Contingency Coverage: Covering the Financial Downside of Your Event
31 Oct, 2008By: Paul Bassman
In the premier edition of Sports Destination Management (July/August 2008), I contributed the article, "Insurance: Expecting the Unexpected." In this article, the various coverages that go into protecting an event were discussed. One of the coverages touched upon was "contingency insurance."
There are several different types of contingency insurance, but the ones most relevant to sports and events include event cancellation, key-man non-appearance, weather coverage, bonus payout coverage, and prize indemnity insurance. This type of insurance is designed to hedge your financial downside and to avoid making a massive payout or taking a massive loss.
One of the most common contingency coverages is "event cancellation." When investing large sums of money into an event, cancellation coverage is crucial. If your event is cancelled for any number of reasons, you stand to lose not only your expenses, but also the potential profit that the event would have generated.
The recent wildfires in Los Angeles triggered event cancellation on hundreds of events - from trade shows to professional sporting events. Those who chose event cancellation were either compensated for their losses or had the costs of rescheduling the events fully covered. Imagine the hundreds of other events - weddings, trade shows, charity functions - that did not carry this coverage.
Most professional sporting events are protected by event cancellation coverage since total cancellation of an event would cost millions of dollars to the team owners and the venue hosting the event. Even the International Olympic Committee purchased $170 million of event cancellation for the 2004 games in Athens. The main concern at the time was to protect against cancellation due to earthquakes and terrorism.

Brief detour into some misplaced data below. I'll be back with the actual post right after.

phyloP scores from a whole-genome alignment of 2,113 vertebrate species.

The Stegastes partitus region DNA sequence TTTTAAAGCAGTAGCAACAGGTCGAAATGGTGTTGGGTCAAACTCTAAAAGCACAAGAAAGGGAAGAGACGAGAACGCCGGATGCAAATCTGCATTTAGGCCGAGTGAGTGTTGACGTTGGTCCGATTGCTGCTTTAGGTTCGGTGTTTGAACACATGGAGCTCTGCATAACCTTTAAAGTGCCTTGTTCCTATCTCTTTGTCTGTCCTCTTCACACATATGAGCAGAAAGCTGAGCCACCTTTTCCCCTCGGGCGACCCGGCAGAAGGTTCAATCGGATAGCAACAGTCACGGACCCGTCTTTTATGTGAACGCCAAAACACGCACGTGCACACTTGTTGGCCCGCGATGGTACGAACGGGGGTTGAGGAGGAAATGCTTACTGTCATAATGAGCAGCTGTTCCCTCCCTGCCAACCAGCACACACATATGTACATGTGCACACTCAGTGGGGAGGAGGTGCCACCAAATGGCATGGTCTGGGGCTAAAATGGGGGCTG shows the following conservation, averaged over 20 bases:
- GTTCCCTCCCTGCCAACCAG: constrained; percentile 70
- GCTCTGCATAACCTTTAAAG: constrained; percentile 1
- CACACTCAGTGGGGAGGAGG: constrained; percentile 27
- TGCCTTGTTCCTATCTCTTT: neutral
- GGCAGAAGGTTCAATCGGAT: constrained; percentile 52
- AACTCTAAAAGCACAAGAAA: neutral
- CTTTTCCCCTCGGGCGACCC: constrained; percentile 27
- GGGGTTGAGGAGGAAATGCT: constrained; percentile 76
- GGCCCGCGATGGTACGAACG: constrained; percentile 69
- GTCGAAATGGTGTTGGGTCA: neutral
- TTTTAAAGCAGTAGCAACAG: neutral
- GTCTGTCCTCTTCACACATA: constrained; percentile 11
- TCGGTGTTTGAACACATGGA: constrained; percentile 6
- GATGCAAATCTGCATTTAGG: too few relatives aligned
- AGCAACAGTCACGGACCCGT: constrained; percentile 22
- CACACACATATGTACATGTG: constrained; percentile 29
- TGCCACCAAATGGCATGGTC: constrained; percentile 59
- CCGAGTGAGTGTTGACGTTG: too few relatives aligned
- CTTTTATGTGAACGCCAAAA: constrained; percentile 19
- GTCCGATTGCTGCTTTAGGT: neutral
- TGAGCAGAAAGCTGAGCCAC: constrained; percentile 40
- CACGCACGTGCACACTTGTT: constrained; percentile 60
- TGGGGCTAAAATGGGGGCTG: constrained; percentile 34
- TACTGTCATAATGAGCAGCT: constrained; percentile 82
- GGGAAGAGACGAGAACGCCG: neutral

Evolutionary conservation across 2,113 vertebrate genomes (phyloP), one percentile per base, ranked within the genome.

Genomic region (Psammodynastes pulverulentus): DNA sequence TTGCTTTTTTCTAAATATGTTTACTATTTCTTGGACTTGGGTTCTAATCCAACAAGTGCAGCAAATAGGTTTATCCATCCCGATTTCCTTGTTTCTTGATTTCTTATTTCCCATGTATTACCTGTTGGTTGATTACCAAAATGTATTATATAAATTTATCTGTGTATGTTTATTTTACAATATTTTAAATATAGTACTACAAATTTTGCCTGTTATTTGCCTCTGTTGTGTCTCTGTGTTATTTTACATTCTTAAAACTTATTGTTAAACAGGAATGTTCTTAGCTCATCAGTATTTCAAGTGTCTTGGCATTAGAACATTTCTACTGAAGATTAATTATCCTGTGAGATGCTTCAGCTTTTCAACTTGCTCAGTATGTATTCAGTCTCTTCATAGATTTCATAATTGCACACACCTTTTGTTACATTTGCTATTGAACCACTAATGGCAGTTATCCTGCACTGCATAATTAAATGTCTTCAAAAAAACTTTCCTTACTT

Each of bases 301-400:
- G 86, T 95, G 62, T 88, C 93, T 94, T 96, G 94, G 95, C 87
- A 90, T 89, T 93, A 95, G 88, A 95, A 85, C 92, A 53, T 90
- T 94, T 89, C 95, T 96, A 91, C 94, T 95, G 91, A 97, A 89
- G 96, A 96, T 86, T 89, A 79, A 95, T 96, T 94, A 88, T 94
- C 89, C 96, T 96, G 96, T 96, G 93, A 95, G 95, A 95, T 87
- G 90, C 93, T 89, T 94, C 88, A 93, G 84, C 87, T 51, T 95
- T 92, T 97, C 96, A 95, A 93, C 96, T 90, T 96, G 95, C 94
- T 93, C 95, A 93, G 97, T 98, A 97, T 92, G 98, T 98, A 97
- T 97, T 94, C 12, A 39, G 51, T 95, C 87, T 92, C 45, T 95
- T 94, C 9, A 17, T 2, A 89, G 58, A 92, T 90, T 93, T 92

Event cancellation coverage can be purchased to cover your hard costs only, or to cover your entire estimated gross revenue. The premium is based on the amount of coverage you desire, which runs on average from .5 percent to 1.5 percent of the total amount you want insured. For $1 million in event cancellation coverage your total cost of insurance will generally run from $5,000 to $15,000. This is a small price to pay to cover such a large amount of money.
Key Man Non-Appearance
For 2-3 percentage points more you can add "key man non-appearance" to your policy. This coverage is essential if a celebrity appearance is crucial to your event taking place. If the celebrity does not show up for any reason you will be paid the full amount of the policy.
One of the biggest downsides of event cancellation is that your event must be cancelled in order to collect. This is a big reason why many people choose weather coverage for their event.
Inclement weather can have an adverse affect on the financial outcome of your event. This can be used to mitigate any lost revenue that can occur from rain or other weather conditions. The way these policies work is you pick the amount of rain you want to protect yourself against, and the hours that rain will affect attendance. For example, you expect to earn $100,000 from entrance fees and another $100,000 in concessions. If you think bad weather will knock attendance in half, you should consider a $100,000 weather insurance policy.